Hi all. If you’ve heard of Adobe’s Terms of Service updates and had any questions, I did a few things this week to hopefully help out. To be honest, while I hate drama and conspiracy theorists, I’m almost glad this happened because it forced me to become a bit more educated on not only Adobe’s Terms of Service (TOS), but also a lot of others that I use in the industry that are in some ways worse.

If you haven’t heard of this change, I’m jealous in a way. I hate drama. I’d say skip this and don’t bother. But I actually do think it’s educational and you can learn something more about it, without participating in the drama. But when I see comments like this, I feel it’s necessary to write something because I know the sentiment is out there.

The problem is that people read this and then actually believe this junk. That Adobe is using their photos for a nefarious purpose, not to mention the cloud stuff. It’s just false so I thought I’d write a little Q&A on the topic to help clear up some questions you may have, or didn’t even know you had. Enjoy!

Q. Does Adobe own my photos?
A. No. You own your photos. Any license Adobe requires in it’s TOS is there to operate it’s services and does not take the place (or come in front of) your ownership rights of your photos. Also, this only applies to photos you have uploaded to the cloud, not photos that have not been uploaded that sit on your local hard drives.

Q. Why does Adobe require ANY license to our photos?
A. There are various legal reasons for requiring some type of license for Adobe to store your photos on it’s servers. There are also many sharing options built in to Adobe apps and certain permission is needed for them to allow you to use these features.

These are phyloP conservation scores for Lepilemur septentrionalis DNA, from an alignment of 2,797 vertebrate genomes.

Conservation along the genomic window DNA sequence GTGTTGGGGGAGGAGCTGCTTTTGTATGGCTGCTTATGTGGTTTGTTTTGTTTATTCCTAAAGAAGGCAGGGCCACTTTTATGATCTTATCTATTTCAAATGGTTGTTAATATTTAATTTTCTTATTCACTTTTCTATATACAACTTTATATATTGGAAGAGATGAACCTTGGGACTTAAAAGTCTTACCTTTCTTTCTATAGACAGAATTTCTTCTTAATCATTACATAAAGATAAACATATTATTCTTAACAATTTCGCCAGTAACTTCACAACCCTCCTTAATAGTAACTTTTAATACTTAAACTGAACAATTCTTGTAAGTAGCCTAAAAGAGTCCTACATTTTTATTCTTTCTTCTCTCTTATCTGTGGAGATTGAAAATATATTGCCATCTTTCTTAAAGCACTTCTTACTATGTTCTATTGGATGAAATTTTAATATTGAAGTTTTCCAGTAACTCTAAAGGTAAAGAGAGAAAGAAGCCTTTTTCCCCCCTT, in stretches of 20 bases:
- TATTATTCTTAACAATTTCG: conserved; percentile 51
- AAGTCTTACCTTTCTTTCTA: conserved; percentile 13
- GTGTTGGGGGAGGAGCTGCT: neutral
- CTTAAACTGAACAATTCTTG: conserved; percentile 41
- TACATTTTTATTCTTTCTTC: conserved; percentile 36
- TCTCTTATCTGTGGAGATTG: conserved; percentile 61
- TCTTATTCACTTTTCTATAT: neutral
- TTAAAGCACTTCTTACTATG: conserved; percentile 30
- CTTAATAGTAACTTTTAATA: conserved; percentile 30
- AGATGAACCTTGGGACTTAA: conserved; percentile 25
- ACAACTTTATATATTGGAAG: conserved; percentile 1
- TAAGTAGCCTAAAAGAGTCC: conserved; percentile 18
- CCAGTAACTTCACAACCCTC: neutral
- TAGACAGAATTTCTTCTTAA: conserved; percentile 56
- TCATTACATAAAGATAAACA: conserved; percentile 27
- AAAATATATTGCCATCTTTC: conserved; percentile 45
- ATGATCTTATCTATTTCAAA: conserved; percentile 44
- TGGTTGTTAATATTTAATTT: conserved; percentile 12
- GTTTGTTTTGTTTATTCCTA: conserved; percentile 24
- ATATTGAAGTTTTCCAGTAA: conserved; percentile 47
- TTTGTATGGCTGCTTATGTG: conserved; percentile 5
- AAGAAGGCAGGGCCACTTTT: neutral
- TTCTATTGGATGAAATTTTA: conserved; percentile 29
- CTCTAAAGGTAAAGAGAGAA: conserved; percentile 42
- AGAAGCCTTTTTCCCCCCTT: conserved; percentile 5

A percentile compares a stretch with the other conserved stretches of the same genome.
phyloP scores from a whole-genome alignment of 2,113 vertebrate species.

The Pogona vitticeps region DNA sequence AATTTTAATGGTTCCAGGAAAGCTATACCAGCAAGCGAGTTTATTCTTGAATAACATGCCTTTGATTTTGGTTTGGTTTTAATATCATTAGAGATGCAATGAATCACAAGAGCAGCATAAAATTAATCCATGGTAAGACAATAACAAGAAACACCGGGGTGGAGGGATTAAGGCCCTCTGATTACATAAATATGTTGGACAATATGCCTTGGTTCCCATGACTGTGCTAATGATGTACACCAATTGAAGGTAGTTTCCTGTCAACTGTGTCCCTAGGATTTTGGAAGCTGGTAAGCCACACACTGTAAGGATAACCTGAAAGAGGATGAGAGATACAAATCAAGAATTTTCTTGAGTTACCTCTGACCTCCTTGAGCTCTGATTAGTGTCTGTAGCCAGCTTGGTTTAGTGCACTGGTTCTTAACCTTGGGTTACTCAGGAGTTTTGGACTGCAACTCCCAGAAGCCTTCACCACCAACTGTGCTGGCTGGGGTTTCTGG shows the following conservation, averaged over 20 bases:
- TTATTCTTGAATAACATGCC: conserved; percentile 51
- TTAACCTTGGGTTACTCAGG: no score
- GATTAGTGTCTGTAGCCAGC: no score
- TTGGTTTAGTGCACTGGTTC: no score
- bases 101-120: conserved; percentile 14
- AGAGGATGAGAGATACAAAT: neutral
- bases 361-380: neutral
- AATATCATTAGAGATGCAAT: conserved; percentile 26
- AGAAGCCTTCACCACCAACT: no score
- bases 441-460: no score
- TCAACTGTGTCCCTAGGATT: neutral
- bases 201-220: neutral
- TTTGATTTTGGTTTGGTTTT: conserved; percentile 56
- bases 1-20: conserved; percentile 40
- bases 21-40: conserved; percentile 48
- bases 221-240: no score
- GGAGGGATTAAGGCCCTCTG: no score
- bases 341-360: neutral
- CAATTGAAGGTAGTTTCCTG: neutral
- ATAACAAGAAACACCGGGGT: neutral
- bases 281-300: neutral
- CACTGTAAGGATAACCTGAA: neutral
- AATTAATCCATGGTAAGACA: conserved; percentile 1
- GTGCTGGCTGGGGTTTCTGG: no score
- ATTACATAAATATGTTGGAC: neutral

Here’s an example of a Backup service many of you use (Backblaze) and in my opinion, is very similar to what Adobe is doing, just written in a MUCH better way:

You can back up, host, store, and share your own files on Backblaze. The materials you upload to Backblaze are yours and yours alone. You give us permission to use that material solely to do what’s necessary to provide our services, including storing, displaying, reproducing, and distributing those materials. We don’t sell the files you store with us to third parties, and we don’t use them for advertising purposes. We can disclose your files only in the limited circumstances described in our Privacy Notice.

Adobe’s terms are similar – just written in a much more confusing way. But when it comes down to it, a certain amount of permission is needed from you for these companies to operate the services they provide.

Q. Does Adobe use my photos to train it’s AI?
A. Yes and no. Adobe does have an option in your privacy settings that allows them to analyze your “content that is processed or stored on Adobe servers”. However, they don’t “analyze content processed or stored locally on your device”.

That said, there appears to be two categories of content analyzation. The first category is “machine learning” to help improve things like the AI based auto selections, sky replacement, object selection, background replacement, etc… But there is also the “generative AI” features that creates content for us. While your content may be used (if you allow it) for the machine learning part, Adobe states this about the other stuff:

We don’t train generative AI on customer content. We are adding this statement to our Terms of Use to reassure people that is a legal obligation on Adobe. Adobe Firefly is only trained on a dataset of licensed content with permission, such as Adobe Stock, and public domain content where copyright has expired.

Q. Does Adobe have access to my computer’s local files?
A. No.

Q. Can I change any of my data and privacy settings?
A. Yep. Log in to your Adobe account and go to “Data and Privacy Settings” and you’ll see what you can turn on and off as well as learn more about what it means. (see below)

Q. Should I turn that off?